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Legislative Assembly for the ACT: 1995 Week 03 Hansard (Tuesday, 30 May 1995) . . Page.. 558 ..


Sports Betting

MS McRAE: Mr Speaker, my question is to Mr Stefaniak in his capacity as Minister for Sport. Minister, my question is in regard to sports betting in the ACT. In asking the question, may I remind you and the rest of the Assembly that the legislation regulating sports betting in the ACT was supported by all - including the Opposition and the Independents - last year. Up to date, the only current public explanation being offered about the cessation of the proposal for sports betting is that it will not raise sufficient revenue, and the only other explanation which I have managed to receive thus far for not establishing a sports betting hall in the ACT has been the reduction in the turnover tax in the Northern Territory. Minister, only two bookmakers operate in the Northern Territory. Even if their tax payable to government has been reduced by 2.05 per cent, it is not clear to me why you should stop the six highly reputable applicants in the ACT from going ahead. Would you please explain why the sports betting auditorium has not been proceeded with?

MR STEFANIAK: Mr Speaker, I thank the member for the question. When the Liberal Party formed government, I, the Chief Minister, the Deputy Chief Minister and a number of advisers looked long and hard at this matter over a period of some weeks. It became clear to us that, since the matter was raised last year and since the amendments were made to the betting Act which enabled sports betting to proceed in the ACT, a number of things had happened. Firstly, the Northern Territory had dropped its taxation rate to 0.5 per cent for national bets and to 0.25 per cent for international bets. Tasmania also had dropped its rate to 0.48 per cent. A number of problems were raised with us by some individual bookmakers and other experts in the area. In terms of the amount of money the Government was meant to put in to set up sports betting and the problems that were mentioned to us, we decided that it was best not to proceed at this point in time. I am currently having further discussions, and the Government is having further discussions, in relation to this matter. If that situation changes, the Government will then proceed. But, at this point in time, the sums basically do not add up, and no-one could indicate to us that it was a really viable option for the ACT to proceed at this point in time.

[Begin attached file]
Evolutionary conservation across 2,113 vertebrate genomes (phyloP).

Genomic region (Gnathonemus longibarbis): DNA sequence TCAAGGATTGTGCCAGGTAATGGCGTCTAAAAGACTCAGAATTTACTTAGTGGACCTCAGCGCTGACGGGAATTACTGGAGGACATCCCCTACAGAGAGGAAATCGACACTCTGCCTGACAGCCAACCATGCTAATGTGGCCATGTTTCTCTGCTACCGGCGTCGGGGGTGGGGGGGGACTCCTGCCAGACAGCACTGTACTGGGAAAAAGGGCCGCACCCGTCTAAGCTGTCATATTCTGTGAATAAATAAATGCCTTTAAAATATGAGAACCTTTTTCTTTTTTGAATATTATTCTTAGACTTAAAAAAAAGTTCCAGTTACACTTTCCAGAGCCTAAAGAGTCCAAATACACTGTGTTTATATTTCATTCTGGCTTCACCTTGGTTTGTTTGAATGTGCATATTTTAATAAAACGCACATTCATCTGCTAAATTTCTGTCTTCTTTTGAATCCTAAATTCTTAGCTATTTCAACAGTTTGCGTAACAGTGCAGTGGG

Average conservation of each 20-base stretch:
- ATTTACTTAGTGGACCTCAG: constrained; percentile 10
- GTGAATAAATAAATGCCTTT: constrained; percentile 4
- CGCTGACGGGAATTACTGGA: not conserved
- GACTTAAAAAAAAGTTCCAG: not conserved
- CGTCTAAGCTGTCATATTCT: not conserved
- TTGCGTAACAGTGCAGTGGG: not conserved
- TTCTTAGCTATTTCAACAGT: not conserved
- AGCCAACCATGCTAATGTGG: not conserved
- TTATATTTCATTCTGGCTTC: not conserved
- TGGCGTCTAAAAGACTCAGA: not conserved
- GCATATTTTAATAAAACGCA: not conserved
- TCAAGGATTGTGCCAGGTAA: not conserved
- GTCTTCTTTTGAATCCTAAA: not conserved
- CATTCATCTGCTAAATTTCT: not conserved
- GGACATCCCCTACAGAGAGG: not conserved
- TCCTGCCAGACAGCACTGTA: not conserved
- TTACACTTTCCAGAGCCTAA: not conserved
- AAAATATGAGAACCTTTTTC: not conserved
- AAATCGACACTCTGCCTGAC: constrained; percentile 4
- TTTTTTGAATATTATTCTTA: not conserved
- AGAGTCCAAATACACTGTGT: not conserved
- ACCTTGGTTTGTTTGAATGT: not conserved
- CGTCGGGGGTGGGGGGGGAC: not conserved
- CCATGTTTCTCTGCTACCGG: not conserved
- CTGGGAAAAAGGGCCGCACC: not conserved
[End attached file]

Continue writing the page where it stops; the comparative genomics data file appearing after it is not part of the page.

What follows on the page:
MS McRAE: I have a supplementary question, Mr Speaker. I am pleased to hear that the Minister is at least continuing to consider the matter. Does the Minister really believe that the Government's financial situation is so good that it can afford to forgo potential revenue? The outlay for the Government is simply in the setting up of the auditorium and the monitoring. All the advice I have, which is from at least six reputable bookmakers, is that the proposition is, in their opinion, a goer and, therefore, ready to be taxed by the Government.

MR STEFANIAK: I am interested that Ms McRae asks, as a supplementary question, “Does the Government think that its finances are in such a good state that we can forgo revenue?”. Our finances are not in a good state, Ms McRae, thanks to the former Labor Government. We find ourselves with some significant financial difficulties, which we are grappling with in the context of the budget. Of course, if we felt that there


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